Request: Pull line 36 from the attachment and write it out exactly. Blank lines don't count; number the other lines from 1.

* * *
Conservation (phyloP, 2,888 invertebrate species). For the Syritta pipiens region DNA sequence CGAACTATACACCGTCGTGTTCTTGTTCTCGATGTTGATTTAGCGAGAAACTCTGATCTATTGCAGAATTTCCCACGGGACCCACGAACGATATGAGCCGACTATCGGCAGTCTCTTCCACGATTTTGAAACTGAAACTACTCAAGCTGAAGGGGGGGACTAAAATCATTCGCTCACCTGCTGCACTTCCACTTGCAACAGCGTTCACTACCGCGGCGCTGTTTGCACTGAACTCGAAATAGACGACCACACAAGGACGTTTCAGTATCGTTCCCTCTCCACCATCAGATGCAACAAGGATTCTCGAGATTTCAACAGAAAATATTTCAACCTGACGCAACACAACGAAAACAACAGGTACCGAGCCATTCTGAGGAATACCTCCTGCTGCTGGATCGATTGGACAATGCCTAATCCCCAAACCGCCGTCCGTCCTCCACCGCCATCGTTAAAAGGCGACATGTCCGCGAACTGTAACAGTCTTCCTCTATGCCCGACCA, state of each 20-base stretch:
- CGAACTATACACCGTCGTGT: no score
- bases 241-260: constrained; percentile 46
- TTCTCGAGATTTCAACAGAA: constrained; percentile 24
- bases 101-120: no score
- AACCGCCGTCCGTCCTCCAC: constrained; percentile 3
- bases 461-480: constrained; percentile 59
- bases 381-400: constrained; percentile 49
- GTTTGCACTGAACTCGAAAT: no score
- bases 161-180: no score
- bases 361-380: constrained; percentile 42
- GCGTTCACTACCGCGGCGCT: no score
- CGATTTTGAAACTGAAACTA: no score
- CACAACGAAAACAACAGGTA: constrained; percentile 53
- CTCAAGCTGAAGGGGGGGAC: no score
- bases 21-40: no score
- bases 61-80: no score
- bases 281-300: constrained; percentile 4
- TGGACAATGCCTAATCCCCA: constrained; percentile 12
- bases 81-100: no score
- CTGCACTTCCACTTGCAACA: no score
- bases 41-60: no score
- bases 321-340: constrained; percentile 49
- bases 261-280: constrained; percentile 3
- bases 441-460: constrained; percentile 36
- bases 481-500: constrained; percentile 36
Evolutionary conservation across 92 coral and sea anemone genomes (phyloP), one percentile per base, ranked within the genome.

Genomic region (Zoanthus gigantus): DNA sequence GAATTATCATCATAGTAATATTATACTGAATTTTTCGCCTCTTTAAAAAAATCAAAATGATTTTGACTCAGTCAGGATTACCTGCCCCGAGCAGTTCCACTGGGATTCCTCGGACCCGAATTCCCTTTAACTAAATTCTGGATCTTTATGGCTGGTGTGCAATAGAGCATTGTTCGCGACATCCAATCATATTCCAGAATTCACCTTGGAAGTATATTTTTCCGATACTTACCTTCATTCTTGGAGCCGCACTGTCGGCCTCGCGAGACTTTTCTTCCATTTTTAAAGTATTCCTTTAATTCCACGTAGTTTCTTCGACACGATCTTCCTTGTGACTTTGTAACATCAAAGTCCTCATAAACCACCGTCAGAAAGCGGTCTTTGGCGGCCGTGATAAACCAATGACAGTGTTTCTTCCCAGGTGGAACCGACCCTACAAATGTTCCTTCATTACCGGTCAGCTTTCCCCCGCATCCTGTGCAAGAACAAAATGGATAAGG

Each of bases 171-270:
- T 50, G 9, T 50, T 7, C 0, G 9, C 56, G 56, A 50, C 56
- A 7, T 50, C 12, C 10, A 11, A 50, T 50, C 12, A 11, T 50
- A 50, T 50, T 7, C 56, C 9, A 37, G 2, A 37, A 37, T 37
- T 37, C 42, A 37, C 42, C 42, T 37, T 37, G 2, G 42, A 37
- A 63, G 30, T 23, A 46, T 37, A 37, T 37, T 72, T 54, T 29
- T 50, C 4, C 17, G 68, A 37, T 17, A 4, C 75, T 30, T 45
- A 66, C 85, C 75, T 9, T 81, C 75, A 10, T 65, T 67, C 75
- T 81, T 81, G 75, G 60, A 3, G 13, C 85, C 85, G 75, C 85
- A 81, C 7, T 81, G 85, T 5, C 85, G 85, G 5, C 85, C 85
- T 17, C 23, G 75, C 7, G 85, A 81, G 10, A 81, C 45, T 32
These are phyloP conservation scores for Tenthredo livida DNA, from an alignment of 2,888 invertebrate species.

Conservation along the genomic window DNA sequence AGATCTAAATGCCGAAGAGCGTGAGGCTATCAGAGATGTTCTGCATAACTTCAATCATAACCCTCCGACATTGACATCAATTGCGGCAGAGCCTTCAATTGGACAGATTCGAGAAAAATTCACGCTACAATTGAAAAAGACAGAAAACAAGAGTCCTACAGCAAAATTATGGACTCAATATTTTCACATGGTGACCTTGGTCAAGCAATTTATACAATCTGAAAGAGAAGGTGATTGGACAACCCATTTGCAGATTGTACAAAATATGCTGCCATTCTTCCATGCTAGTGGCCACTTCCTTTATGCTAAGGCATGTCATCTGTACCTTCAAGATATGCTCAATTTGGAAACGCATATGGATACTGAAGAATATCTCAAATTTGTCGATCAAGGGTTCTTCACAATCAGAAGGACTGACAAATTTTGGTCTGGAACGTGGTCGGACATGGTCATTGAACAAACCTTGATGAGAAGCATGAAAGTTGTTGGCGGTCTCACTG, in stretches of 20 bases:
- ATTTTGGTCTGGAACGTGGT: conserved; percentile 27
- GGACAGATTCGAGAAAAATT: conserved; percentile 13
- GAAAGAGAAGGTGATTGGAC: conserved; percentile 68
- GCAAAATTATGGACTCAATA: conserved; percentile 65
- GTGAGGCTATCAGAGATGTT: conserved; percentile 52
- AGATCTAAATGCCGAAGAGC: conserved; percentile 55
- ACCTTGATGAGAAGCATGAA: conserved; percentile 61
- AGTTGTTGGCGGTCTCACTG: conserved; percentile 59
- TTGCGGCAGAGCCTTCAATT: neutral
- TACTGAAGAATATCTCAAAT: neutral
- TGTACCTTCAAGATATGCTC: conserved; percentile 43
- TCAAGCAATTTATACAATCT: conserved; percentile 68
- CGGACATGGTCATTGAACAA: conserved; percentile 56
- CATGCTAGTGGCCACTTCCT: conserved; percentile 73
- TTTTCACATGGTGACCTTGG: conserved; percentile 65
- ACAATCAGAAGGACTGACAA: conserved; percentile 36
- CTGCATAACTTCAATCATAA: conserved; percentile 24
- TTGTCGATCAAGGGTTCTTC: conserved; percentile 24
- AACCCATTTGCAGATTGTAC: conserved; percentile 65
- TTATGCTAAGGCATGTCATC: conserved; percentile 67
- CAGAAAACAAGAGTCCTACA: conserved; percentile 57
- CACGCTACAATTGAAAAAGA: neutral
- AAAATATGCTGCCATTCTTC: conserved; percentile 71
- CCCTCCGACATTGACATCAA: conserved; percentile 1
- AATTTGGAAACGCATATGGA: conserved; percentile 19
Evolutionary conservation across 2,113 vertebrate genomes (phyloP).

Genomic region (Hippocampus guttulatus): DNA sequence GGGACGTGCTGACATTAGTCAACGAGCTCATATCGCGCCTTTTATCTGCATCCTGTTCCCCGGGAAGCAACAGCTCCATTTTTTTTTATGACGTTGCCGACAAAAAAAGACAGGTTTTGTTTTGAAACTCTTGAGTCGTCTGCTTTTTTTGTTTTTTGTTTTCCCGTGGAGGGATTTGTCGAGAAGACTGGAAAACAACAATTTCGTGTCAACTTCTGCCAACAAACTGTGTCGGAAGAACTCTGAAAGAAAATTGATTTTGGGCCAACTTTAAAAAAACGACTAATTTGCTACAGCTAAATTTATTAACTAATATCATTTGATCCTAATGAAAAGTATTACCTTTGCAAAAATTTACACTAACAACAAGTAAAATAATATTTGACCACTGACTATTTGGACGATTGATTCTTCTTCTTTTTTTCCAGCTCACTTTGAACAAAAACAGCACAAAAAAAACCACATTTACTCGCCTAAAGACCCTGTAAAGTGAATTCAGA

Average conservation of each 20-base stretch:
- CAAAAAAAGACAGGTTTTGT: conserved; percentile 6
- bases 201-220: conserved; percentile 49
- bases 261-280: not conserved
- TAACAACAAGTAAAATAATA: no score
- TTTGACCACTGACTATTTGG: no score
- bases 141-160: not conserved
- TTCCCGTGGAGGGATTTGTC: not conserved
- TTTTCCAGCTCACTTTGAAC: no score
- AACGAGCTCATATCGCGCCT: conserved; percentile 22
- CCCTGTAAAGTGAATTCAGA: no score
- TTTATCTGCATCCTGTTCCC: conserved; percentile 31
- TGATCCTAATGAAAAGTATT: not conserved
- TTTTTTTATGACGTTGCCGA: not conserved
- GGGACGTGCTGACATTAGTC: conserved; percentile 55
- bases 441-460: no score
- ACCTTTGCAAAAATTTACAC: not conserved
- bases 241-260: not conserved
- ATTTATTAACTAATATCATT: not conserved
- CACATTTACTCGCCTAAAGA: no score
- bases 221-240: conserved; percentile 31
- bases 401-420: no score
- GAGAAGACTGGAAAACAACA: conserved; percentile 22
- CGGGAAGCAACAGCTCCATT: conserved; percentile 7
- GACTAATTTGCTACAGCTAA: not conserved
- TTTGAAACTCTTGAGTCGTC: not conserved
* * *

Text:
- A 66, C 85, C 75, T 9, T 81, C 75, A 10, T 65, T 67, C 75